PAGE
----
What is relevant for us here today is that my daughter and her family have relocated to their new (and awesome!) home.  This meant (Oh, Happy Day) I could reclaim my studio which had been converted into a bedroom for the duration of their stay.

So this week has been a spring cleaning/ rearranging/setting up my studio.  In the midst of this I have a friend who has downsized and gifted me with some furniture she no longer had need of.  This included two really great shelving units perfect for a studio.

Here are some pictures of the “work in progress” shots from the studio:

studio1

Studio2

studio3

studio4

This is not even remotely finished, of course.  It WOULD be if I didn’t have to also clean the rest of my house! Sheesh.  But I’m pretty happy to get  this rolling again.  This is my Creative Think Tank and I’m looking forward to the projects I will make, the skills I will learn and going “confidently (or more like, determinedly) in the directions of my dreams.

 

See you all next week!

Jamye

asif

….or the studio.

Floods, Fibers and Family

It’s been quite an interesting weekend in our little spot on the Earth.  I don’t have much to relate to you in the category of Finished Objects or new Works in Progress, but I think, once you’ve read this article, you will understand.

In a recent discussion with my knitting buddies, Jen and Maggie, I learned about a Yarn Con held annually in Chicago.  This was the first I had heard about it and I was EXCITED.  I really, really want to go to one of the larger festivals and Chicago is only around 6 hours away so this was a reasonable goal for me.  But when I went online to check when it was being held, I was disappointed to discover it has already come and gone for this year.  THIS will be a goal added to my New Year’s Resolutions for next year.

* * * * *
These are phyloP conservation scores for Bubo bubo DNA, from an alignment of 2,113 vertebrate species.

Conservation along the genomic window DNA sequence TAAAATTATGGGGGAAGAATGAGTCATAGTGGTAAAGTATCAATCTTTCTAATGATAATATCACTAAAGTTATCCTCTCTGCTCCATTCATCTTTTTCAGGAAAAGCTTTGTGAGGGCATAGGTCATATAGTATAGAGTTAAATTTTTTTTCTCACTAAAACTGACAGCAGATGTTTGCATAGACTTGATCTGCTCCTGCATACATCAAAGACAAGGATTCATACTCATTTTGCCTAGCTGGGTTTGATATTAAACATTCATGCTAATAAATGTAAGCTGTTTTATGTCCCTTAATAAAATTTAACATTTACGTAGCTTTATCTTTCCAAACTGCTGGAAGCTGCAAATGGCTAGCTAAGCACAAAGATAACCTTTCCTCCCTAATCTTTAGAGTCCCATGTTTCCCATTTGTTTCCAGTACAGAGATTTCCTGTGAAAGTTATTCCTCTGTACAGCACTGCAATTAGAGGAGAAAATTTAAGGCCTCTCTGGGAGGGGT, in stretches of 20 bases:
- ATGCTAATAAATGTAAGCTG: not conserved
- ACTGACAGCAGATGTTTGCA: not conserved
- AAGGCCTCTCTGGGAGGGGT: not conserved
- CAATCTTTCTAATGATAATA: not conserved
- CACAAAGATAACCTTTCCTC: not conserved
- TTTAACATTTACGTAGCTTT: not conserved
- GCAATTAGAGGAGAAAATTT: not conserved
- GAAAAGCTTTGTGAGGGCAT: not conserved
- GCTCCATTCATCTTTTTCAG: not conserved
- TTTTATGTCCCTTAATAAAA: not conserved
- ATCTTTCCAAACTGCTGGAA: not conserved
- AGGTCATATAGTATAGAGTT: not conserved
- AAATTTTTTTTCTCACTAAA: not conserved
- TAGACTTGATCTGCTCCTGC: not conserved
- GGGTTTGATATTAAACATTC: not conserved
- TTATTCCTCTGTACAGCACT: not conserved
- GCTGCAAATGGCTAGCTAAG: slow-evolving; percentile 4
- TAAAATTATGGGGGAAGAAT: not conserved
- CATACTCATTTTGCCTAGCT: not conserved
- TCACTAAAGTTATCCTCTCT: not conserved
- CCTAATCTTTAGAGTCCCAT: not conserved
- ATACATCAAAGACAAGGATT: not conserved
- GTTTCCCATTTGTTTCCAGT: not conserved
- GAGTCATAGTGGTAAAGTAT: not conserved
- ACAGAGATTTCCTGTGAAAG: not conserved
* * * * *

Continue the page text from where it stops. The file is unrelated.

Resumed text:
However, in the meantime I was looking forward to a smaller, but much closer event, the Boonville Pioneer Fiber and Music Festival, which was being held only 30 minutes away.  I can be content with that… for now.  Being budget conscious (whether I want to be or not) I set aside an allowance of spending money.  NOT that I don’t already have some lovely yarns all lined up in queues waiting patiently for their turn for love and attention, but if I go to a concert I want a T-Shirt (BOSTON!) and if I go to a yarn festival, same principle applies.

As it happens, this Festival fell on a very busy weekend.  My oldest daughter and her family had been staying with us while they were house hunting. This had taken several months, but they had finally found an amazing place in the area they wanted and THIS was the moving weekend.  Ok.key

Next up, my second daughter’s birthday had been the past Thursday, so we were celebrating that at my house.  No simple cake and ice cream.  Our family likes to get together and cook Chinese food together due to living in China for several years.  This was what she wanted to do for her birthday.  Ok.

wok

And THEN the rains came, and came, and….well, you get it.  Suffice it to say, there was a lot going on in that 48 hour time span.

However, the disappointment of having been denied Yarn Con being so fresh I would be going to the fiber festival.  I dutifully put in the address to my GPS in order to find the most efficient route there.  However the heavy rains meant having to find alternative routes to reach my objective.  Fortunately, I was vaguely familiar with the area so I could make adjustments without becoming completely lost.  It may have been my imagination, but the GPS lady did start to sound slightly miffed when I continued to disregard her directions (since I didn’t pack my snorkel) but eventually I arrived safe and dry.